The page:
Honoring the Choices of Others

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Today, we start a series of responses to Faith Aloud’s multi-faith Forty Days for Prayer. After looking at the prayers, which are currently being prayed during the Christian season of Lent, we invite you to send us your responses. Today’s post comes for our very own  Autumn Elizabeth.

I have made a lot of choices in my life. I’ve chosen which church to attend as an adult. I’ve chosen which birth control method to use, which people I want as romantic partners, and even which countries to live in. I’ve chosen to make a lot of decisions that other people may not understand. But in every decision, I know that God understands.

The God I know, the Jesus I follow, does not require me to justify my choices to those who do not know me. I am called only to make my choices with my God, and to let the choices of others remain between them and their God.

We can never know the real reasons for the choices of others. Yet, the universe calls us to love, not hostility.

I have chosen to protect the very women today’s prayer honors. I have stood in front of anger, hatred, and violence at abortion clinics and tried my best to project the love of God. That was my choice–to protect the choices of those who I do not know.

So today, I choose again to use my voice, my faith, and my love to shield people from harm.  I pray for the women who must walk through crowds of hostility and anger. I pray that more people will choose to protect everyone’s right to make their own choices with their own God. I pray that we all choose to honor choice with love, respect, and care. 

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Heartbreak, Marriage, and Divorce–Love Embraces It All

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By: Autumn Elizabeth

I’ve been thinking a lot about the life I would have now, if I were still married. I’ve been thinking about all the things in this life I have now I would have missed, and all the things I would have gained. Life isn’t always as simple as we’d like it to be. There isn’t just married and divorced, now and then. Everything bleeds together, and a little bit of the past always seeps out of a broken heart.

I’ve watched people lose everything when partnerships break, and I’ve seen people gain unbelievable freedom, I’ve seen divorce law work against everyone, and marriage inequality leave people without a legal leg to stand on.  I’ve seen the end of a marriage strip people of dignity and faith, and I’ve seen it restore belief.  I’ve seen all this in the lives of others, and in my own life.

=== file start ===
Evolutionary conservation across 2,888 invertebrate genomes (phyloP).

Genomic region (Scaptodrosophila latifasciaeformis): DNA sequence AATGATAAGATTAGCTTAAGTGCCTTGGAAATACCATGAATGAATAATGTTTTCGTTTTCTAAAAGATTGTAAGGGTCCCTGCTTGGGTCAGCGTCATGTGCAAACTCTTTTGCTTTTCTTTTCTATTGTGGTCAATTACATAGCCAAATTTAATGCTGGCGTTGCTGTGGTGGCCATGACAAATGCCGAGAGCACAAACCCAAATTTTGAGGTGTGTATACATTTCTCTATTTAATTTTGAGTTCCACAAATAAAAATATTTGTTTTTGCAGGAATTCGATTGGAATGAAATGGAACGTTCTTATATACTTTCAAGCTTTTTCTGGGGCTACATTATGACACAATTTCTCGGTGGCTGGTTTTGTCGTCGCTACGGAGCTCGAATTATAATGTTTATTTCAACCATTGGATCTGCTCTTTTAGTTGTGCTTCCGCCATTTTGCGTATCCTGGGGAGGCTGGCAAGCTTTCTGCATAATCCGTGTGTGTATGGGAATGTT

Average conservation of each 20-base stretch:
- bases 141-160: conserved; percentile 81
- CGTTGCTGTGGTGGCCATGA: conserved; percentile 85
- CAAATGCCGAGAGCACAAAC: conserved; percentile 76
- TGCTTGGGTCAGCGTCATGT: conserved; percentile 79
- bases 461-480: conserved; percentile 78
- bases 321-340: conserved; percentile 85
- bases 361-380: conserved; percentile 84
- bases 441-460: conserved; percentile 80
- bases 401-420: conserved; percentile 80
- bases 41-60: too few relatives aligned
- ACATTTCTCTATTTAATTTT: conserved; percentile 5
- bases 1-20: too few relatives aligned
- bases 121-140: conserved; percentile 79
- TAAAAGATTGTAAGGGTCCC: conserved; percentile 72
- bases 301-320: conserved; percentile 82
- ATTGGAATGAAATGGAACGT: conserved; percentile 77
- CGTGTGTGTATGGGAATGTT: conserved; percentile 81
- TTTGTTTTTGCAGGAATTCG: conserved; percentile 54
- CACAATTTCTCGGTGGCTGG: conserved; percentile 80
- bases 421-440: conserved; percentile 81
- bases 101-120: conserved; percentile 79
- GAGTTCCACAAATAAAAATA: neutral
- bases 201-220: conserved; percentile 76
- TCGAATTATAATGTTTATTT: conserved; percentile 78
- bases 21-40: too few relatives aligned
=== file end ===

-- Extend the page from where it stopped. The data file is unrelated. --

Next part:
I’ve also thought a lot about what it means to move on, to start over, and if that’s even possible. I think for some people moving on involves taking down pictures, and throwing away old love letters. But my elopement celebration pictures are still buried somewhere on Facebook, beneath almost two years of photos from my new life living abroad, but they’re still there. For me, the past doesn’t go away, life just steps in, putting ever more distance between the now and the used to be.

I haven’t forgotten how the refusal of my church to bless my same-sex union tested my faith in religion, but I also remember how the end of that union brought me closer to understanding the ways divine loves works through us all.  Where there is love, there is God, and my life, before and after my divorce, has been filled with love. Heartbreak just made me look at that love differently. Our hearts may be fragile and easy to break, the love of the universe is far sturdier.

Love flows through broken hearts, and wedding vows, it continues whether we erase our past or relish it, whether governments and churches sanctify or vilify it. Love continues even when we doubt its very existence. Love is there, in the smile of a stranger, and the hug of a friend, in the blessings and the break-ups.  Love lives, today and every day, and even the whole world’s collective heartaches can’t break it.

I’ve seen a lot for my time on this planet. I’ve been engaged to my high school sweetheart, I’ve eloped to Paris with a brave Midwestern woman , I’ve had an un-blessed, illegal marriage, and a lawless divorce,  and I’ve moved across an ocean for a new love. Everything bleeds together, the good and bad, the past and the present, the wedding vows and the divorce papers, it all runs together and somehow love embraces it all.

Beginning to Doubt

I’m a doubting Thomas,
I’ll take your promise,
Though I know nothing’s safe.
Oh me of little faith.
–Nickle Creek
Sometimes, it is not easy to live a life of uncertainty, a life of faith.
A few days ago, I got another rejection from a magazine that I had hoped would publish a piece of fiction I wrote, a piece I really believed in, a piece I really thought was good. But now I am beginning to doubt. I am beginning to doubt myself, my calling, my talent and even my faith.